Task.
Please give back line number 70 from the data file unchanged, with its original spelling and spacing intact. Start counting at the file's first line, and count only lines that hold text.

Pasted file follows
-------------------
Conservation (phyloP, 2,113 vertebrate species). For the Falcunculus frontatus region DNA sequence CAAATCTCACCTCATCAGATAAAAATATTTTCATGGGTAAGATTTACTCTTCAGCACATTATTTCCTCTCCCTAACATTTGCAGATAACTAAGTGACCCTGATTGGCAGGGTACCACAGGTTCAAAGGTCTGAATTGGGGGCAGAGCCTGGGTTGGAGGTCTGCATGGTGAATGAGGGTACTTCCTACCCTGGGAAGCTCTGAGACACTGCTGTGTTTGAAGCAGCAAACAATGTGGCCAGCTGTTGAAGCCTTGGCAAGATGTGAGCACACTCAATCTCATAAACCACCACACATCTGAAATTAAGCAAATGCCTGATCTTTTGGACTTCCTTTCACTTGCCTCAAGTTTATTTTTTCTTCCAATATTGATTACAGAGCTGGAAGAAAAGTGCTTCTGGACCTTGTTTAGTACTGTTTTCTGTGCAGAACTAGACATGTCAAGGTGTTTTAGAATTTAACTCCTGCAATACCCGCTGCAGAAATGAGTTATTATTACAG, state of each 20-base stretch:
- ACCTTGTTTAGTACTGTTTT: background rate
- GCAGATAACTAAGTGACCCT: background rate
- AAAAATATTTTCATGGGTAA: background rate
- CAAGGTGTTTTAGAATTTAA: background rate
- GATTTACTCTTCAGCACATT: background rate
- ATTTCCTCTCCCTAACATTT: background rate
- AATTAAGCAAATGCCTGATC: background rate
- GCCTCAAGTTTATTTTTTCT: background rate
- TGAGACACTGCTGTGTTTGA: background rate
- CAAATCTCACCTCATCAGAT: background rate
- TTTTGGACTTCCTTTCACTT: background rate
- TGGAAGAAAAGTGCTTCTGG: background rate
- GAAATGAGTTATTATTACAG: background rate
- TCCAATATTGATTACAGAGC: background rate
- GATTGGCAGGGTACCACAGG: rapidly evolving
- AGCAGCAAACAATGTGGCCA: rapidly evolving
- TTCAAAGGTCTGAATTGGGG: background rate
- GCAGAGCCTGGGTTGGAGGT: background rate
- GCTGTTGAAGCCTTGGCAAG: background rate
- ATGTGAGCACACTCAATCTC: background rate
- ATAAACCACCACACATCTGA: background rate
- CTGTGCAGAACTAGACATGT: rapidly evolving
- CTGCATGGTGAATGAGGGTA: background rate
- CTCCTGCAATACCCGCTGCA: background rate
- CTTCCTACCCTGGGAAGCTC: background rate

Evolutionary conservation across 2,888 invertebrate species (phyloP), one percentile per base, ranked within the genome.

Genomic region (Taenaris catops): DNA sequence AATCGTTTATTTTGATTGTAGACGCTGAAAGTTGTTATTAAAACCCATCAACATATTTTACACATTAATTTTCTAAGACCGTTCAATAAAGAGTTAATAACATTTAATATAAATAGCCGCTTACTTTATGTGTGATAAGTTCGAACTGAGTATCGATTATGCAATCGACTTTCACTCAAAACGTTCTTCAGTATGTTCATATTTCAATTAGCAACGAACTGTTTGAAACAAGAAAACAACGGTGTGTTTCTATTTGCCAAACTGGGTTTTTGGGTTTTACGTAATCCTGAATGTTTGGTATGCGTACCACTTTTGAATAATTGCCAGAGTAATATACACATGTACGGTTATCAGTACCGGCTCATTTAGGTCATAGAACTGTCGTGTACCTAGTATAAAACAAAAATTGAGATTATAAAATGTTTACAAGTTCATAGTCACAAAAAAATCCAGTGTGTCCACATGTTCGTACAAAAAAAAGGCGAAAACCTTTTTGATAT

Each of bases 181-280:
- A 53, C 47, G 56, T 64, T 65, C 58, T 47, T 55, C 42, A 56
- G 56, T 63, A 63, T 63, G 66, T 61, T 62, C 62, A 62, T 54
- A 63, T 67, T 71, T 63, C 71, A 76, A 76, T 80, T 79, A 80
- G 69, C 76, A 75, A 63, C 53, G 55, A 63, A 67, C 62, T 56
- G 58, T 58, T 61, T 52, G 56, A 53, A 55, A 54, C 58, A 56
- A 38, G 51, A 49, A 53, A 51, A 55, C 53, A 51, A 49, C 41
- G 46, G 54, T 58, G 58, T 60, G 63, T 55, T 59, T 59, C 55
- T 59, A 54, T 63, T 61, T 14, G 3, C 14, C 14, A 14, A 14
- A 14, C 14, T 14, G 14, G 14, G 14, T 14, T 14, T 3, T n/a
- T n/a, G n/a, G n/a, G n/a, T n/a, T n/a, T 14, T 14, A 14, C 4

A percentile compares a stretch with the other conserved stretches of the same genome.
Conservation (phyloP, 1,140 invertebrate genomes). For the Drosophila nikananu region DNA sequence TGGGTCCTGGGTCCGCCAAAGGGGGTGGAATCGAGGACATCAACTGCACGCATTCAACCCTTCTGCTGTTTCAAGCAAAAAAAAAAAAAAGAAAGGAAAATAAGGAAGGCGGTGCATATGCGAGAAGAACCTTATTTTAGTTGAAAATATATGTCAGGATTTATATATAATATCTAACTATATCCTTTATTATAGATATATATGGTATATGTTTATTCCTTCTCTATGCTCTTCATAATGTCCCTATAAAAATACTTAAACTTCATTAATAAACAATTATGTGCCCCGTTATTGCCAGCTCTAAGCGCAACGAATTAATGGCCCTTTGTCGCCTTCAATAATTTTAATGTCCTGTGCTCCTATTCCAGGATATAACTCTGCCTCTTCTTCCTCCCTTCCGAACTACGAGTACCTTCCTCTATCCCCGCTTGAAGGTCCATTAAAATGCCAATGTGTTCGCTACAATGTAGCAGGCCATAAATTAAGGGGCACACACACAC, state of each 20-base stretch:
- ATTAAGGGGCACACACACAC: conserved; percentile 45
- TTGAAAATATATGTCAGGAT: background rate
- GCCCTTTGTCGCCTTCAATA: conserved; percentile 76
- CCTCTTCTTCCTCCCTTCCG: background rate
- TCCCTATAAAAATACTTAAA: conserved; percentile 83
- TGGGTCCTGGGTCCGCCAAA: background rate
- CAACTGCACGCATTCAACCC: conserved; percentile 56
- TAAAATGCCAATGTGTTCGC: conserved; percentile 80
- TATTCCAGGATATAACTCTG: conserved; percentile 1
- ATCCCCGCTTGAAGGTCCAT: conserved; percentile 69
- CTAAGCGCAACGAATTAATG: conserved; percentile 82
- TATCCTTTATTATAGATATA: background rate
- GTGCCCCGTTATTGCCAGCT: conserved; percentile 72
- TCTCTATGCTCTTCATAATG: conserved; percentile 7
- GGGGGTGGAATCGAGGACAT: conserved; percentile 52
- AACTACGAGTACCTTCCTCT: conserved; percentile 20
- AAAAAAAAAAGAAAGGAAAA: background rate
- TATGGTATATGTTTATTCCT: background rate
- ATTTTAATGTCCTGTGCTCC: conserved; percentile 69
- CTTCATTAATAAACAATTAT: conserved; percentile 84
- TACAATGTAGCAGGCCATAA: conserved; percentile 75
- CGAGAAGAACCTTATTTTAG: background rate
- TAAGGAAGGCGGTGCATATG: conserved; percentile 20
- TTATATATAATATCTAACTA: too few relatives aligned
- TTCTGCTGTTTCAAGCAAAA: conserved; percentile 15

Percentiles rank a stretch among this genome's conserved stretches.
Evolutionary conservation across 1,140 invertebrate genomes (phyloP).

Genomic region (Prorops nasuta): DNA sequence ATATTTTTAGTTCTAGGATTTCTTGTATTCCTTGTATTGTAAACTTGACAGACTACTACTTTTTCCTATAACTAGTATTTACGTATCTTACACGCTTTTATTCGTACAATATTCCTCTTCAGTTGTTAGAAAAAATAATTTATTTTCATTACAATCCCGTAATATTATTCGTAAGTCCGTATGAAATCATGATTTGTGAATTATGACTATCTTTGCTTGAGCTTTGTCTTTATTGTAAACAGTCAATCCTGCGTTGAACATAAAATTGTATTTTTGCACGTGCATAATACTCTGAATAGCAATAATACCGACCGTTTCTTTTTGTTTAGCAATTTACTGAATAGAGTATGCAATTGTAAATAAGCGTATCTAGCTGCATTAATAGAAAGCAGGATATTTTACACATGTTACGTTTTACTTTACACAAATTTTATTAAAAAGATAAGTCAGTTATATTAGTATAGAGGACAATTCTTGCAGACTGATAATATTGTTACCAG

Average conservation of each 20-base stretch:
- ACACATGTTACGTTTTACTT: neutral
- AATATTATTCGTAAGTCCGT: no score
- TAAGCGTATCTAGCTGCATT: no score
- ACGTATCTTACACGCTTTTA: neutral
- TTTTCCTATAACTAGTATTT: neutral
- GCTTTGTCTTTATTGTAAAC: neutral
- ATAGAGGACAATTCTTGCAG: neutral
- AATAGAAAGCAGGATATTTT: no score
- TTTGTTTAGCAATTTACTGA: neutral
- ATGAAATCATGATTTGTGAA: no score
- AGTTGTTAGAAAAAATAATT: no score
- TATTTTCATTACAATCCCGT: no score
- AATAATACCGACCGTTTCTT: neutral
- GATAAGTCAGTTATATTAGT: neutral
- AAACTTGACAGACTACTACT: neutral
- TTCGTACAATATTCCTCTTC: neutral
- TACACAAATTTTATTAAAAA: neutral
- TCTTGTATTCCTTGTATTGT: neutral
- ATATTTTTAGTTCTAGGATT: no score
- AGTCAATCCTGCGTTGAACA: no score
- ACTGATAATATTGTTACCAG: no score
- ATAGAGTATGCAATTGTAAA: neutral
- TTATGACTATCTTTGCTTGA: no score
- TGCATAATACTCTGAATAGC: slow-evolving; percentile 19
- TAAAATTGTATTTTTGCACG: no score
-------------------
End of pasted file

Average conservation of each 20-base stretch: